The old/new recognition task consisted of two parts: a ‘study phase’ and an ‘old/new recognition phase’43,44,45,46,47. In the study phase, each subject was shown 40 upright (20 male and 20 female) and 40 inverted (20 male and 20 female) Western Caucasian and East Asian faces. The faces were shown one at a time in random order with no response required from the subject. In the old/new recognition phase, 80 novel faces (half upright and half inverted) were added to the 80 faces seen during the study phase. All 160 faces were presented one at a time in random order and the subject had to respond according to whether they thought they had seen the faces during the study phase. For a given subject, each face stimulus only appeared in one orientation during the experiment.

Following the instructions, in each trial of the study phase subjects saw a fixation cross in the centre of the screen, presented for 1 s, then a face stimulus was presented on screen for 3 s before moving on to the next trial. After all the 80 faces had been presented, the program displayed another set of instructions, explaining the recognition task. In this task, subjects were asked to press the ‘.’ key if they recognized the face stimulus as having been shown in the study phase on any given trial, or press ‘x’ if they did not (the keys were counterbalanced). During the recognition task, the face stimuli were each shown for 3 s (and stayed on the screen for whole duration) during which time subjects had to respond (see Fig. 1b).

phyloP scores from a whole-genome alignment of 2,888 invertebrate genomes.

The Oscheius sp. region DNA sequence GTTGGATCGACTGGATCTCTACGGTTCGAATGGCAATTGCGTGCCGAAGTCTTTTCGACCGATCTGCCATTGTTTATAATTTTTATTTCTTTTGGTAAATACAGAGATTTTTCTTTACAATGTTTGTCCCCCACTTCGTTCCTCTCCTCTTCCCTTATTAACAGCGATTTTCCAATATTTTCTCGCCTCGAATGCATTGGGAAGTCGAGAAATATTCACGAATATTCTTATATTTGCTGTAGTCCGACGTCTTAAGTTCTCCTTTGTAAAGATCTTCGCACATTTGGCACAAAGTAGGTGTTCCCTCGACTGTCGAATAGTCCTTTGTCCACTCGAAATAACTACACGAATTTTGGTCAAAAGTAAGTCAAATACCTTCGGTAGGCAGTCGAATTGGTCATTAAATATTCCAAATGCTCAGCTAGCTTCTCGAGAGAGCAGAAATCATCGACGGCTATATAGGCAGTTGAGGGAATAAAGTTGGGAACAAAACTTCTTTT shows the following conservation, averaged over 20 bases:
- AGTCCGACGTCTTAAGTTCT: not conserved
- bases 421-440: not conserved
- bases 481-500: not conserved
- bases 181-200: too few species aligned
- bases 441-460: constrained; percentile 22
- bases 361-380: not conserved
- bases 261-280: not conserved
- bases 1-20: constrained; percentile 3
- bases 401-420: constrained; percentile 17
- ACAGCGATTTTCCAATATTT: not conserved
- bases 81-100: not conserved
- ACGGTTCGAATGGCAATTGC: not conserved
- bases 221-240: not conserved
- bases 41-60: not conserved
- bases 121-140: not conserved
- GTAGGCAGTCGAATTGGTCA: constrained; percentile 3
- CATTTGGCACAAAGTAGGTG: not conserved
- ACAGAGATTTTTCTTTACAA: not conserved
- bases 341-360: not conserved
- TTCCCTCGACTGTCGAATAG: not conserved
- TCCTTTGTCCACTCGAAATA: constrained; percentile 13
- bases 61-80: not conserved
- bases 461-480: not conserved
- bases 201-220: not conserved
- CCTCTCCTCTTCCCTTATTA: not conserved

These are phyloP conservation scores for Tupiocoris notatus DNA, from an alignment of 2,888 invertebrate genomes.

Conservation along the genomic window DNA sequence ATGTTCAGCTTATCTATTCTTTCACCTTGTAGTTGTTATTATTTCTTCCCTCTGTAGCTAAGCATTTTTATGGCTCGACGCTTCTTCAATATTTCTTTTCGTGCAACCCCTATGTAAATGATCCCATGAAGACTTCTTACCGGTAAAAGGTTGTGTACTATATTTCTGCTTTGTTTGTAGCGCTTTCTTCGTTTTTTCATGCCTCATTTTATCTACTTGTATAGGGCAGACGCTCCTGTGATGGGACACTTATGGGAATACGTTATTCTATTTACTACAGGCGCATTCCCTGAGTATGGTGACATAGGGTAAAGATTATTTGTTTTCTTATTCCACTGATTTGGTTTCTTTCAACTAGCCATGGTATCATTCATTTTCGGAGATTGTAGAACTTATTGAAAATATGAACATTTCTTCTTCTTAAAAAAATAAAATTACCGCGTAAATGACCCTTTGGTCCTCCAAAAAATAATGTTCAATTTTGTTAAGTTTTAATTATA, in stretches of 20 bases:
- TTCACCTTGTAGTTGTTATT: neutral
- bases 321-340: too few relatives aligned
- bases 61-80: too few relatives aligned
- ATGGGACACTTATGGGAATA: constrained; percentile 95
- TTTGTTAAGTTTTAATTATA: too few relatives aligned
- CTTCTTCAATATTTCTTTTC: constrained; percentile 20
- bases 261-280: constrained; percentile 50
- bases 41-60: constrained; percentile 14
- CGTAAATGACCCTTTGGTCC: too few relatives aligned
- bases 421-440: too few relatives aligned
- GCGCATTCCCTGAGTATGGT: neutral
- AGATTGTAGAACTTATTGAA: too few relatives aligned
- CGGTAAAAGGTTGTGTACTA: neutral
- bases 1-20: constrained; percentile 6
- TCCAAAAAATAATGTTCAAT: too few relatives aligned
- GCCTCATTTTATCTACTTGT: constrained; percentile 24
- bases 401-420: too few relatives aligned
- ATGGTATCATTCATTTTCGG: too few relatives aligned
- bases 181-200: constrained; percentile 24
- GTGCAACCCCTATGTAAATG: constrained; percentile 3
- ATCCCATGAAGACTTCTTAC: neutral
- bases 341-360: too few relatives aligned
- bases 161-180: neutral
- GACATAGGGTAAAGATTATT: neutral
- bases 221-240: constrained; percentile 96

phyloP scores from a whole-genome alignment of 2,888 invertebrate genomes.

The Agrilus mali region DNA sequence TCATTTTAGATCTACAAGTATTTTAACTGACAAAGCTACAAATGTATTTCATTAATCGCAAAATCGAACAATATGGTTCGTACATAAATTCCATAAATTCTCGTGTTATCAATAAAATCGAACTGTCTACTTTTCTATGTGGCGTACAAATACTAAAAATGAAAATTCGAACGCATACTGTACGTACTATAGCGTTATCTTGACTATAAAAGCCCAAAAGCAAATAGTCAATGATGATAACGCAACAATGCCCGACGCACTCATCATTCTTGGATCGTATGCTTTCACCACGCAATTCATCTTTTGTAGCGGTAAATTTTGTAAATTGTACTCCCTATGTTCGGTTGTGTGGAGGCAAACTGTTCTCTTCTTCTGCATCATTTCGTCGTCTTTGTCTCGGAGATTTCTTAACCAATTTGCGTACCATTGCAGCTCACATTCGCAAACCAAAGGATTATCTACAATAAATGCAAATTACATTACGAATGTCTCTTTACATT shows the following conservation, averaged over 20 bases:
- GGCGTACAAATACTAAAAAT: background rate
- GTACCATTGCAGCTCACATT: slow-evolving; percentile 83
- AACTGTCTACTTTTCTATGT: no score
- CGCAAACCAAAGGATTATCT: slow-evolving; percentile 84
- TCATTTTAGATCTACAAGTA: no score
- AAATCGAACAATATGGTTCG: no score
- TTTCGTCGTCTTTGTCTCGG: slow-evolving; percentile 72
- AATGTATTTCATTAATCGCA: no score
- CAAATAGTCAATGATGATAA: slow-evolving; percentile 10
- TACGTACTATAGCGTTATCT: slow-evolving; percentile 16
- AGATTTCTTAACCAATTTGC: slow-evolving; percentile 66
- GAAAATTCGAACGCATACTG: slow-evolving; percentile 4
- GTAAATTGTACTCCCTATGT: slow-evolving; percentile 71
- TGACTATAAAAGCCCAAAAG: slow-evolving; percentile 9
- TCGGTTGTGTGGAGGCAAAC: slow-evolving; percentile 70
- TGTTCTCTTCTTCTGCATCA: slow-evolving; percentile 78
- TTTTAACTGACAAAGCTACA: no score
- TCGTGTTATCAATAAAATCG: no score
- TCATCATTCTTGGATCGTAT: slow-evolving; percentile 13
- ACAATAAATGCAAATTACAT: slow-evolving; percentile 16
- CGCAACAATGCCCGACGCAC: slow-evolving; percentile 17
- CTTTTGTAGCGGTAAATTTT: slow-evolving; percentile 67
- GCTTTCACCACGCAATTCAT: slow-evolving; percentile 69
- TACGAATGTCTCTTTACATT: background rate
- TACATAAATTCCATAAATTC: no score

Data analysis

Our primary measure was performance accuracy in the old/new recognition task. As in previous studies43,44,45,46,47,48,49 the data from all the subjects in each experimental condition was used to compute a d-prime (d′) sensitivity measure61 for the recognition task where a d = of 0 indicates chance-level performance. We assessed performance against chance to show that both upright and inverted Western Caucasian and East Asian faces in both the tDCS sham and anodal groups were recognized significantly above chance. (For all four conditions we found p < .001 for this analysis). For completeness we also analysed the data for decision criterion, C, which in agreement with previous studies43,44,45,46,47,48,49 revealed no effects of the tDCS procedure on C. We do not report the C analyses because they do not add anything to the interpretation of the results. Each p-value reported for the comparisons between conditions is two-tailed, and we also report the F or t value along with effect size (\(\upeta _{{\text{p}}}^{2}\)).